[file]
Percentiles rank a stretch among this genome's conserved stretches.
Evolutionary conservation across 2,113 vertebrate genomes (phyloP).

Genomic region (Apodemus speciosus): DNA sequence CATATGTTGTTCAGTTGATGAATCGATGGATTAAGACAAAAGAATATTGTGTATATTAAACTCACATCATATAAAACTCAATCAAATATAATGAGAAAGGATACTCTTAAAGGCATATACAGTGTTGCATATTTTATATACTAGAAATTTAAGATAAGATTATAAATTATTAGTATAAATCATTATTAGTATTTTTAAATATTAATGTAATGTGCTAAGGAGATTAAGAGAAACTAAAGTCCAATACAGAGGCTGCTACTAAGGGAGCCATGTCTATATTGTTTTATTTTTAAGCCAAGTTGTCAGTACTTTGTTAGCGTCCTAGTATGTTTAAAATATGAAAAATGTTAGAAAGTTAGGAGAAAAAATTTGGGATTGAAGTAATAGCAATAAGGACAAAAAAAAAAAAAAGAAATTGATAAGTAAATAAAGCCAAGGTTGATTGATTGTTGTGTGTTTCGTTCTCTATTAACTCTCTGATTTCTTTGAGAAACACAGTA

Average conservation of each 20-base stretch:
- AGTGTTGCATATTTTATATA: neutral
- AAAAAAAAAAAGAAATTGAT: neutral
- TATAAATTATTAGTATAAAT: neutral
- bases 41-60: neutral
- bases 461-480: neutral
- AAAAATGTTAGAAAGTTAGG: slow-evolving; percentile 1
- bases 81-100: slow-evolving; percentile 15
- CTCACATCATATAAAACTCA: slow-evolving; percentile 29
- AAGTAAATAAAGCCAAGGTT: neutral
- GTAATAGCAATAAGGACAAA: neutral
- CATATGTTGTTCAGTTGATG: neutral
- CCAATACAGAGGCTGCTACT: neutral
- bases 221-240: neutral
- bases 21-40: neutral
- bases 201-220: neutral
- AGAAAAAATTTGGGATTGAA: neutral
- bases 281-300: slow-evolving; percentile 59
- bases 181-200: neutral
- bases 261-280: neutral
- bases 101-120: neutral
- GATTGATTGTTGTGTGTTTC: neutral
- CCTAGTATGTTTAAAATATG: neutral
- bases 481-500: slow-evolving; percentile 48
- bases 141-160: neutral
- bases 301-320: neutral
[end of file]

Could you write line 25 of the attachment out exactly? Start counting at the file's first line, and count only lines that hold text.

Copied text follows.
- GATTGATTGTTGTGTGTTTC: neutral